In Wisconsin, yet another pregnant woman has been subjected to arrest, humiliation, and punishment for speaking honestly to her doctors and seeking help for her health problems. In this case, the state has already ruled that a woman who has yet to give birth is an abusive parent. The pregnant woman - who had sought medical help for serious health problems and the fact that she was self-medicating to address these problems - was reported to state authorities. Twice court hearings were held where her fetus had a lawyer but she did not. The state's response included incarcerating her for 17 days, where she received no prenatal care, spent time in solitary confinement, and was threatened with being shot with a Taser. NAPW is fighting this shocking abuse of state power.
In Alabama, more than 130 women have been arrested under an expansive judicial interpretation of the state's chemical endangerment of a child law. NAPW is moving on multiple fronts to challenge these arrests, and to help key investigative journalists in their efforts to unmask the politics behind this decision, including how it may be used to dismantle Roe v. Wade. As you read these words, a woman who took one Valium while pregnant, gave birth to a healthy child, and was found to be a good and responsible mother awaits trial on the felony charge of "chemical endangerment of a child." This mother could face up to 10 years in prison.
In New York, a woman was forced to have cesarean surgery. A physician wrote in her medical records: "The woman has decisional capacity. I have decided to override her refusal to have a c-section." And in Florida, a woman at 38 weeks of pregnancy received a letter from her hospital's chief financial officer threatening to force her to have cesarean surgery and to report her to child welfare authorities if she sought to deliver at that hospital and insisted on having a trial of labor.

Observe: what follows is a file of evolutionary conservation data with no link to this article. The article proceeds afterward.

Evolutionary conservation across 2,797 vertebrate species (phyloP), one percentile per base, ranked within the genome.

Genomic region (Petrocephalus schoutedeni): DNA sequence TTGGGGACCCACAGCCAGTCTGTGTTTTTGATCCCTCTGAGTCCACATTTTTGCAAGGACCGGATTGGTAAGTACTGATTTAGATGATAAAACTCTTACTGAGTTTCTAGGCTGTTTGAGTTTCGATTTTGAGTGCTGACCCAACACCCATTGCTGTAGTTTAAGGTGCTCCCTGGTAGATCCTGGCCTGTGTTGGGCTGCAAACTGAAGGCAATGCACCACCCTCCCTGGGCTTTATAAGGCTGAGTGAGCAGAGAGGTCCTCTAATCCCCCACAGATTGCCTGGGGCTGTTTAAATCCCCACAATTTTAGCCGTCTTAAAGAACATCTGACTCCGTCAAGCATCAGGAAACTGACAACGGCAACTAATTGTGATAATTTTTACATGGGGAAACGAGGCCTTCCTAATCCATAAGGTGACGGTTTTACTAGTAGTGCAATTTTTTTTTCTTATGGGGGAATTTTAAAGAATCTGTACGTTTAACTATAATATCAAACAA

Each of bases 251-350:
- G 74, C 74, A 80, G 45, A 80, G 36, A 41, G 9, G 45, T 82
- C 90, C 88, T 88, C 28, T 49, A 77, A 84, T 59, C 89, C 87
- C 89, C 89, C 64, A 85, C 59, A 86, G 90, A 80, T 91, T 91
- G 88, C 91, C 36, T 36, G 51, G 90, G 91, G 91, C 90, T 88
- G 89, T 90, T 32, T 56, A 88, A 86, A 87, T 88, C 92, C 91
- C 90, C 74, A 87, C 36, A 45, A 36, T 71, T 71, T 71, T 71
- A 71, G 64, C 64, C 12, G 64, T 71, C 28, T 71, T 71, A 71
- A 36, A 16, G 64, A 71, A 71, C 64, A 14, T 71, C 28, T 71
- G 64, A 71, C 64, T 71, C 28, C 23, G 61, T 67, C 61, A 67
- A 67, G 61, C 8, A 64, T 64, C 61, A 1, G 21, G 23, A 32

Voters in Tennessee passed Measure 1, a state constitutional amendment that appeared, on its face, to narrowly focus on abortion. We believe that Tennessee's Amendment 1 is better understood as a referendum on the personhood of pregnant women. This year, Tennessee also became the first state to pass a law explicitly designed to permit the arrest of women in relationship to their own pregnancies. The arrests have already begun and NAPW is already bringing attention to the cruel and counterproductive effects of this law. On top of this, the US Attorney in Tennessee has argued that if a woman commits a federal crime while pregnant, the government should be able to increase the severity of her punishment. NAPW is fighting these attacks on pregnant women.
NAPW is working on all of these cases and issues, and we are using them to show that the principles used to justify limiting abortion are the same ones used to judge, punish, and control all pregnant women.
With your help, we can turn handmaids' tales into reproductive justice victories.
The outcome of the votes in Colorado, North Dakota, and Tennessee confirm NAPW's insights and the wisdom of our long-term strategies. When we can make clear that a measure will hurt all pregnant women, we can win - and keep those measures from becoming the law. When attacks on abortion are treated only as attacks on that one procedure and not the status of all women, we will continue to lose ground.
We need your help to make sure that women in every state are protected from arrests, prosecutions, forced medical interventions, and laws that would not only deprive pregnant women of the right to choose abortion, but also deprive them of their civil and human rights.
Please support NAPW generously so that we can continue to fight for the dignity, humanity, and personhood of all pregnant people.
With best wishes for the holiday season,